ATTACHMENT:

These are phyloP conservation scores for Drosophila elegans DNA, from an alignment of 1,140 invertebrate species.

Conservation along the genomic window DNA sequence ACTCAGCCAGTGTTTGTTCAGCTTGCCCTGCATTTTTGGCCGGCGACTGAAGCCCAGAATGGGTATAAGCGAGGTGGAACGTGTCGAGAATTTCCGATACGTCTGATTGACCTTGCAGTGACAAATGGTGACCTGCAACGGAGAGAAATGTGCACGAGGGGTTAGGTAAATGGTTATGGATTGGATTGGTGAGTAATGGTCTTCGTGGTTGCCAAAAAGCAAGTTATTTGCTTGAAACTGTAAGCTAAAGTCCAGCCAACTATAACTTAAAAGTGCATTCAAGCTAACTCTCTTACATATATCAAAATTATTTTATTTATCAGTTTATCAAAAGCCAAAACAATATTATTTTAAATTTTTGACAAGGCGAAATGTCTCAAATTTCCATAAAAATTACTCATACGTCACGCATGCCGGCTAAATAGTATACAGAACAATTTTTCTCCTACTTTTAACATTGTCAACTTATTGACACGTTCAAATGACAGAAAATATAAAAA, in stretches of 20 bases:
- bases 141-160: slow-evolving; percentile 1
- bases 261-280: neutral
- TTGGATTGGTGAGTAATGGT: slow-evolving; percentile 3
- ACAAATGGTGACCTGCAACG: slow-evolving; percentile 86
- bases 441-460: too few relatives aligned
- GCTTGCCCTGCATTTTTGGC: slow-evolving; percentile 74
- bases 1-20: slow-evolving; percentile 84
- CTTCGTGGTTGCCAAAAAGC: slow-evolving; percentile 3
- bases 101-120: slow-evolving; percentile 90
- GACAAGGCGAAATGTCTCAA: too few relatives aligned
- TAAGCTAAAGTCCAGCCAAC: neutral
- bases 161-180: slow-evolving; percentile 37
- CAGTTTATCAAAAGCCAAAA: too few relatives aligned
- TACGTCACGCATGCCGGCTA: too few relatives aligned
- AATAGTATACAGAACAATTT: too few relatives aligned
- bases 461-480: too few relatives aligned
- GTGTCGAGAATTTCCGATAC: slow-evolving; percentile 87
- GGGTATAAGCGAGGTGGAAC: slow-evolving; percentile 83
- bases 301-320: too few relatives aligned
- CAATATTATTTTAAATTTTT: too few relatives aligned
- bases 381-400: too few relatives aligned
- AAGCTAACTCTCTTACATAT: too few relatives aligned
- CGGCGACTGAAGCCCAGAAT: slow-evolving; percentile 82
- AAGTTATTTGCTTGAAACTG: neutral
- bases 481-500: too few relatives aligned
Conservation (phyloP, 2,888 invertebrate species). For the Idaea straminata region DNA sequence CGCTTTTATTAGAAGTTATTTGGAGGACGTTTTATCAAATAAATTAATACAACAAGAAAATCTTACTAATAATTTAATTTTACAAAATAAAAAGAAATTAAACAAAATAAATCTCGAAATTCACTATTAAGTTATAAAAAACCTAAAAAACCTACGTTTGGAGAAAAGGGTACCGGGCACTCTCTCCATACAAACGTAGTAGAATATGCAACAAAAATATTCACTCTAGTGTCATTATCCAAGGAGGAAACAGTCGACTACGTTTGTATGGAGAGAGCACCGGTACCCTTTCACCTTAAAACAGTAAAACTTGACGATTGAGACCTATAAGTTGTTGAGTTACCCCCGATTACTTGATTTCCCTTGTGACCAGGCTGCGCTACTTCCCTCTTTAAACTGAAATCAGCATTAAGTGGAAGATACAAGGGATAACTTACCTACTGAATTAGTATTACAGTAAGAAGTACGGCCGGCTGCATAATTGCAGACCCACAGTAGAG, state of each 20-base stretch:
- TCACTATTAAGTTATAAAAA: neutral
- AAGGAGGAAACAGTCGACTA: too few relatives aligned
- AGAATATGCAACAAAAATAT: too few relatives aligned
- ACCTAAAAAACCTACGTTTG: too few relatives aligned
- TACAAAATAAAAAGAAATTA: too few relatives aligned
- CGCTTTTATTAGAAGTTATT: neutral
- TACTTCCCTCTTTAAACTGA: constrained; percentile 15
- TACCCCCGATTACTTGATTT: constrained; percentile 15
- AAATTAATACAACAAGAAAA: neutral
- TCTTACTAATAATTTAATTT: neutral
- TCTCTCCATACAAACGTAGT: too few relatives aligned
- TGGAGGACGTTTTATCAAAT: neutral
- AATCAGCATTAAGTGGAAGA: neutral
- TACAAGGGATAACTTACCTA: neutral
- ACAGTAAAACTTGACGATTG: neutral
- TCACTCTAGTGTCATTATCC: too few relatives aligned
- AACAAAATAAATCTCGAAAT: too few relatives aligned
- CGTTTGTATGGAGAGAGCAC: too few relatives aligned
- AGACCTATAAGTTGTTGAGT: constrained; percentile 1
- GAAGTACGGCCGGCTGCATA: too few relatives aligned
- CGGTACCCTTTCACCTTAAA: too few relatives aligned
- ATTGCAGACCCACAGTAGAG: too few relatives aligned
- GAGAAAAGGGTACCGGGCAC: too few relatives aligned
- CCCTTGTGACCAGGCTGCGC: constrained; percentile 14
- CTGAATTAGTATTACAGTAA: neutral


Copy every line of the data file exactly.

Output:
These are phyloP conservation scores for Drosophila elegans DNA, from an alignment of 1,140 invertebrate species.

Conservation along the genomic window DNA sequence ACTCAGCCAGTGTTTGTTCAGCTTGCCCTGCATTTTTGGCCGGCGACTGAAGCCCAGAATGGGTATAAGCGAGGTGGAACGTGTCGAGAATTTCCGATACGTCTGATTGACCTTGCAGTGACAAATGGTGACCTGCAACGGAGAGAAATGTGCACGAGGGGTTAGGTAAATGGTTATGGATTGGATTGGTGAGTAATGGTCTTCGTGGTTGCCAAAAAGCAAGTTATTTGCTTGAAACTGTAAGCTAAAGTCCAGCCAACTATAACTTAAAAGTGCATTCAAGCTAACTCTCTTACATATATCAAAATTATTTTATTTATCAGTTTATCAAAAGCCAAAACAATATTATTTTAAATTTTTGACAAGGCGAAATGTCTCAAATTTCCATAAAAATTACTCATACGTCACGCATGCCGGCTAAATAGTATACAGAACAATTTTTCTCCTACTTTTAACATTGTCAACTTATTGACACGTTCAAATGACAGAAAATATAAAAA, in stretches of 20 bases:
- bases 141-160: slow-evolving; percentile 1
- bases 261-280: neutral
- TTGGATTGGTGAGTAATGGT: slow-evolving; percentile 3
- ACAAATGGTGACCTGCAACG: slow-evolving; percentile 86
- bases 441-460: too few relatives aligned
- GCTTGCCCTGCATTTTTGGC: slow-evolving; percentile 74
- bases 1-20: slow-evolving; percentile 84
- CTTCGTGGTTGCCAAAAAGC: slow-evolving; percentile 3
- bases 101-120: slow-evolving; percentile 90
- GACAAGGCGAAATGTCTCAA: too few relatives aligned
- TAAGCTAAAGTCCAGCCAAC: neutral
- bases 161-180: slow-evolving; percentile 37
- CAGTTTATCAAAAGCCAAAA: too few relatives aligned
- TACGTCACGCATGCCGGCTA: too few relatives aligned
- AATAGTATACAGAACAATTT: too few relatives aligned
- bases 461-480: too few relatives aligned
- GTGTCGAGAATTTCCGATAC: slow-evolving; percentile 87
- GGGTATAAGCGAGGTGGAAC: slow-evolving; percentile 83
- bases 301-320: too few relatives aligned
- CAATATTATTTTAAATTTTT: too few relatives aligned
- bases 381-400: too few relatives aligned
- AAGCTAACTCTCTTACATAT: too few relatives aligned
- CGGCGACTGAAGCCCAGAAT: slow-evolving; percentile 82
- AAGTTATTTGCTTGAAACTG: neutral
- bases 481-500: too few relatives aligned
Conservation (phyloP, 2,888 invertebrate species). For the Idaea straminata region DNA sequence CGCTTTTATTAGAAGTTATTTGGAGGACGTTTTATCAAATAAATTAATACAACAAGAAAATCTTACTAATAATTTAATTTTACAAAATAAAAAGAAATTAAACAAAATAAATCTCGAAATTCACTATTAAGTTATAAAAAACCTAAAAAACCTACGTTTGGAGAAAAGGGTACCGGGCACTCTCTCCATACAAACGTAGTAGAATATGCAACAAAAATATTCACTCTAGTGTCATTATCCAAGGAGGAAACAGTCGACTACGTTTGTATGGAGAGAGCACCGGTACCCTTTCACCTTAAAACAGTAAAACTTGACGATTGAGACCTATAAGTTGTTGAGTTACCCCCGATTACTTGATTTCCCTTGTGACCAGGCTGCGCTACTTCCCTCTTTAAACTGAAATCAGCATTAAGTGGAAGATACAAGGGATAACTTACCTACTGAATTAGTATTACAGTAAGAAGTACGGCCGGCTGCATAATTGCAGACCCACAGTAGAG, state of each 20-base stretch:
- TCACTATTAAGTTATAAAAA: neutral
- AAGGAGGAAACAGTCGACTA: too few relatives aligned
- AGAATATGCAACAAAAATAT: too few relatives aligned
- ACCTAAAAAACCTACGTTTG: too few relatives aligned
- TACAAAATAAAAAGAAATTA: too few relatives aligned
- CGCTTTTATTAGAAGTTATT: neutral
- TACTTCCCTCTTTAAACTGA: constrained; percentile 15
- TACCCCCGATTACTTGATTT: constrained; percentile 15
- AAATTAATACAACAAGAAAA: neutral
- TCTTACTAATAATTTAATTT: neutral
- TCTCTCCATACAAACGTAGT: too few relatives aligned
- TGGAGGACGTTTTATCAAAT: neutral
- AATCAGCATTAAGTGGAAGA: neutral
- TACAAGGGATAACTTACCTA: neutral
- ACAGTAAAACTTGACGATTG: neutral
- TCACTCTAGTGTCATTATCC: too few relatives aligned
- AACAAAATAAATCTCGAAAT: too few relatives aligned
- CGTTTGTATGGAGAGAGCAC: too few relatives aligned
- AGACCTATAAGTTGTTGAGT: constrained; percentile 1
- GAAGTACGGCCGGCTGCATA: too few relatives aligned
- CGGTACCCTTTCACCTTAAA: too few relatives aligned
- ATTGCAGACCCACAGTAGAG: too few relatives aligned
- GAGAAAAGGGTACCGGGCAC: too few relatives aligned
- CCCTTGTGACCAGGCTGCGC: constrained; percentile 14
- CTGAATTAGTATTACAGTAA: neutral